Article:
While the rest of the country may still be stuck in tough economic times, Williston, N.D. is experiencing a period of rapid growth. An oil boom in the town has people flocking from all over the country to this unlikely destination. The unemployment rate here is just 1 percent, blue collar jobs are abundant, and the median income is more than $50,000.
However, the rapid expansion has also produced a unique set of challenges for the city. In addition to the rising cost of city government and skyrocketing real estate prices, the Williston school district has to accommodate the scores of new students who move with their parents. And the growth is not done yet; Steven Guglich, a principal who oversees two schools in his district, says that he expects his student body to double in size in the coming years.
The homeless rate for students is also up. Unemployed parents from all over the U.S. have uprooted themselves to move to Williston to look for work. Viola LaFontaine, the Superintending of the Williston Public School District said that, "five years ago, we may have had 19 [homeless students]. Last year, we ended the school year with 170."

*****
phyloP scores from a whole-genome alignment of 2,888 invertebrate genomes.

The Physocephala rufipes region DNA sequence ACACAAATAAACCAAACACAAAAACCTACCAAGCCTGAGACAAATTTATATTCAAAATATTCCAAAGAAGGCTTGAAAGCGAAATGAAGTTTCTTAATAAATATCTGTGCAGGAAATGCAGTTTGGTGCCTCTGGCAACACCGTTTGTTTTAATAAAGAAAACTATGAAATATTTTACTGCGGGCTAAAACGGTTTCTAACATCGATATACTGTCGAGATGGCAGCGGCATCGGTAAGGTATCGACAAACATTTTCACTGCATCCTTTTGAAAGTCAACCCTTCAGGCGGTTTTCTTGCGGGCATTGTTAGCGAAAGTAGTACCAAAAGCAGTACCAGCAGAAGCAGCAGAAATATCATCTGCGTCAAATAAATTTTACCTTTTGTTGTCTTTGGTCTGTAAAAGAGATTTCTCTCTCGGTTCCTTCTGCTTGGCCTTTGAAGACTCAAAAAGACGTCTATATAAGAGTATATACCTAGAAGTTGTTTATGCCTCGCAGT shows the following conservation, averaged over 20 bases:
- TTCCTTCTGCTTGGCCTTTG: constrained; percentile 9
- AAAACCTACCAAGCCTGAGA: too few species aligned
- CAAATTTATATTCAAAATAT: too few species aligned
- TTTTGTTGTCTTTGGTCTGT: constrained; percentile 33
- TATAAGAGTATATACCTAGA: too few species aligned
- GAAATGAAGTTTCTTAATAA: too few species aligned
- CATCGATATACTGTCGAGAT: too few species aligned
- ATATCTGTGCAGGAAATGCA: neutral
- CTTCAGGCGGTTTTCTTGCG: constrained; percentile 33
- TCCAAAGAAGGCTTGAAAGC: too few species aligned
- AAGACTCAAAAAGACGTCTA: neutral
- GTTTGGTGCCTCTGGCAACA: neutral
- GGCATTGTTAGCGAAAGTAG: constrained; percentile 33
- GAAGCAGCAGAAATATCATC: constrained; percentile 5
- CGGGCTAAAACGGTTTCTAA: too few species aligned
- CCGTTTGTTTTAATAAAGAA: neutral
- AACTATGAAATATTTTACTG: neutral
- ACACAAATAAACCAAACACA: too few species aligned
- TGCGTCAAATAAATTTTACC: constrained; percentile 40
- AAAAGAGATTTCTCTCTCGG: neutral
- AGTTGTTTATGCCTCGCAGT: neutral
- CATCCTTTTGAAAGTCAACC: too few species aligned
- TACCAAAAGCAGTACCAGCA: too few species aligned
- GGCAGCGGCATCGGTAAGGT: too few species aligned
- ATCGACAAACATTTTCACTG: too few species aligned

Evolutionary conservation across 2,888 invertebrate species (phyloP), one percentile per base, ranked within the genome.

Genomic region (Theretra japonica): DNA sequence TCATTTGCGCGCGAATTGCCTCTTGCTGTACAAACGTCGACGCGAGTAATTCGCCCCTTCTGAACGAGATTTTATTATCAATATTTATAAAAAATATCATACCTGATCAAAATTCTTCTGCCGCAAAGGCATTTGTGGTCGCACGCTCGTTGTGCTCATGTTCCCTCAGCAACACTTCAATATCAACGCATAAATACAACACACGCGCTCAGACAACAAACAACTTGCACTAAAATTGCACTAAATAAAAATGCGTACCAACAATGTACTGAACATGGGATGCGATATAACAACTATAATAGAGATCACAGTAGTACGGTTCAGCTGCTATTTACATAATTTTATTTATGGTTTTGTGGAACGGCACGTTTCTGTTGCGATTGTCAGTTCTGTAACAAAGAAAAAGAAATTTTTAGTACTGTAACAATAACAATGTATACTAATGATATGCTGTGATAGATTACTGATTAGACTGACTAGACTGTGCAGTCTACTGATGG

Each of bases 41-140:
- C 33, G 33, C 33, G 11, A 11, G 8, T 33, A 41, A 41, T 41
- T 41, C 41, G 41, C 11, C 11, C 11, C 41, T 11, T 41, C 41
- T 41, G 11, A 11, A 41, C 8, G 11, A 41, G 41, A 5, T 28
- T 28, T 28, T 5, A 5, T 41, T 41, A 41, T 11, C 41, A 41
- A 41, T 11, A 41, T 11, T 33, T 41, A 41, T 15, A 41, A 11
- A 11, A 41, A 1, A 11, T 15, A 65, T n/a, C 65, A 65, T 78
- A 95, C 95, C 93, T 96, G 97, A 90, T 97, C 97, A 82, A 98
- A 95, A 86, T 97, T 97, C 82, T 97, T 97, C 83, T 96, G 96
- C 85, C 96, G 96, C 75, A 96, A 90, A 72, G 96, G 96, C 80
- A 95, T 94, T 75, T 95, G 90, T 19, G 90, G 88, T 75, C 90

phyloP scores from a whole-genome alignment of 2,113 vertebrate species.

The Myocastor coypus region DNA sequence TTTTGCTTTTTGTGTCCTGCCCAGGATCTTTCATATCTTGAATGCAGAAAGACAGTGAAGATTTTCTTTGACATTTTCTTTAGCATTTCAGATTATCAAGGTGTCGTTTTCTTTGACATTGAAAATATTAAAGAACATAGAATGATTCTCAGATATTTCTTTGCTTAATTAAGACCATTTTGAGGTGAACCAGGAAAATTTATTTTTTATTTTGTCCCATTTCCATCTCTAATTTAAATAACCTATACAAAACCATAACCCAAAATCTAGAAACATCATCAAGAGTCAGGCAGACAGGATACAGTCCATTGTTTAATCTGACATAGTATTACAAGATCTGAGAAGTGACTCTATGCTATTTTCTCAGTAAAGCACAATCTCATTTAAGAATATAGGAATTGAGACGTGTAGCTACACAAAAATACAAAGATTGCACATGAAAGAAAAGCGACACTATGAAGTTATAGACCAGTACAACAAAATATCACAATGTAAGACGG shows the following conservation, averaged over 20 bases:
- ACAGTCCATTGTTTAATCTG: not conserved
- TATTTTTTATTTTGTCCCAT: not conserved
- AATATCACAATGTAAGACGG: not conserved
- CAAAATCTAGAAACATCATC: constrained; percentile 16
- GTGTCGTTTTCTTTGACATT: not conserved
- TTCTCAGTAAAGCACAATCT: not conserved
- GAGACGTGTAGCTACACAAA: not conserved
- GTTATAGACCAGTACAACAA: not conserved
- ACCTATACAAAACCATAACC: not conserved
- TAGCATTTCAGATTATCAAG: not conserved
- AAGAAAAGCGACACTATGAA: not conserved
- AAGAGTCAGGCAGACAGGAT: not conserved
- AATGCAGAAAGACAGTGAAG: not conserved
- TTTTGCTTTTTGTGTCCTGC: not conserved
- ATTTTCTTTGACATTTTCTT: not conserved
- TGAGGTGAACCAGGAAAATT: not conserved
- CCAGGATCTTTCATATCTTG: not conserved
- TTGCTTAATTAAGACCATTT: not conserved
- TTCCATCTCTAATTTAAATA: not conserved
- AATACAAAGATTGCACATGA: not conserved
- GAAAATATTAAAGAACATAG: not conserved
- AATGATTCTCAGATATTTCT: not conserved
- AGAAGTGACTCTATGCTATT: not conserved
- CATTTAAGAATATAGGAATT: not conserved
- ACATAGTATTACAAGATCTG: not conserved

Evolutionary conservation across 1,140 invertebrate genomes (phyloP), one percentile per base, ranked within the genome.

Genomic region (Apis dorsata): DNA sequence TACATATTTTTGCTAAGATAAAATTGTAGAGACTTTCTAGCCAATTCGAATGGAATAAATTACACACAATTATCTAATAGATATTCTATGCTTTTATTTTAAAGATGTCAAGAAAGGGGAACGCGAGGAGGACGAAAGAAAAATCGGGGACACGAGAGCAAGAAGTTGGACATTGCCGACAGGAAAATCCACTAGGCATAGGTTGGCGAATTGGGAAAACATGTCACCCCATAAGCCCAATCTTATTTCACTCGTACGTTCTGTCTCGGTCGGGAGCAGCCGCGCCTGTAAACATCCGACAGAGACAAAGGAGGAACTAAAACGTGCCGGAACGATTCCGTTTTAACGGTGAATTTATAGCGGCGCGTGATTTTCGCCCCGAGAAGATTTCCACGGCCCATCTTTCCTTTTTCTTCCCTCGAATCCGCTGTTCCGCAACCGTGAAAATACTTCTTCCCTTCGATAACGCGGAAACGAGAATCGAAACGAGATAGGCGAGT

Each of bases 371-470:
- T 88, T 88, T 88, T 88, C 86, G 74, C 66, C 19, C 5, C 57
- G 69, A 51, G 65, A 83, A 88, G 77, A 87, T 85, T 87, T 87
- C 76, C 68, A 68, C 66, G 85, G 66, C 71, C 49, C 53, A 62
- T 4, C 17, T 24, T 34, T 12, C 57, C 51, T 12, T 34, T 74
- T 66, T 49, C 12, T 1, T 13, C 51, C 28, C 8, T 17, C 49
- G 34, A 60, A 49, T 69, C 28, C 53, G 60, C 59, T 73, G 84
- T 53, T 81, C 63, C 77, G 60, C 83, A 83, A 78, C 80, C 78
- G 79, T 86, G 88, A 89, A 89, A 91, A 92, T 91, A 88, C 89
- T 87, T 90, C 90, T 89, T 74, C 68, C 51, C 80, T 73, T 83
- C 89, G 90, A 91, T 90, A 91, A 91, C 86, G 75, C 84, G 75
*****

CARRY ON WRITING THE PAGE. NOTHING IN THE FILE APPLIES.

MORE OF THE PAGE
Teachers and staff are working hard to convince students not to drop out amid these circumstances and jump early into a booming job market. They caution against forgoing an education in favor of getting in on the oil boom because, like a similar boom the town experienced in the 1980s, the wells could dry up at any time.
"We try to give them not only the realistics of what you are going to make in each of the levels as you continue in your education, but we also try and talk about, OK, right now, Williston is booming with everything," says Ann Koperski, a student advisor at Williston High School.
"But we also try and make them realize that, you know, OK, as we grow, some of these things are going to start to die off."
"I always tell my kids that it's important to get an education, because back then, it was a different age. And kids nowadays, I mean, some kids, they can't even get a job with a GED," - Stacy Kitzman, Williston, N.D.
1. Why might a student drop out of school?
2. What happens to children when their parents move to a new state?
3. What is the "boom and bust" cycle?
1. What was the most interesting part of this story?
2. Why is it important to finish your high school degree?
3. Have you ever thought about dropping out of school? Why? What made you stay in?
4. How might you convince a peer that is thinking about dropping out to stay in school?
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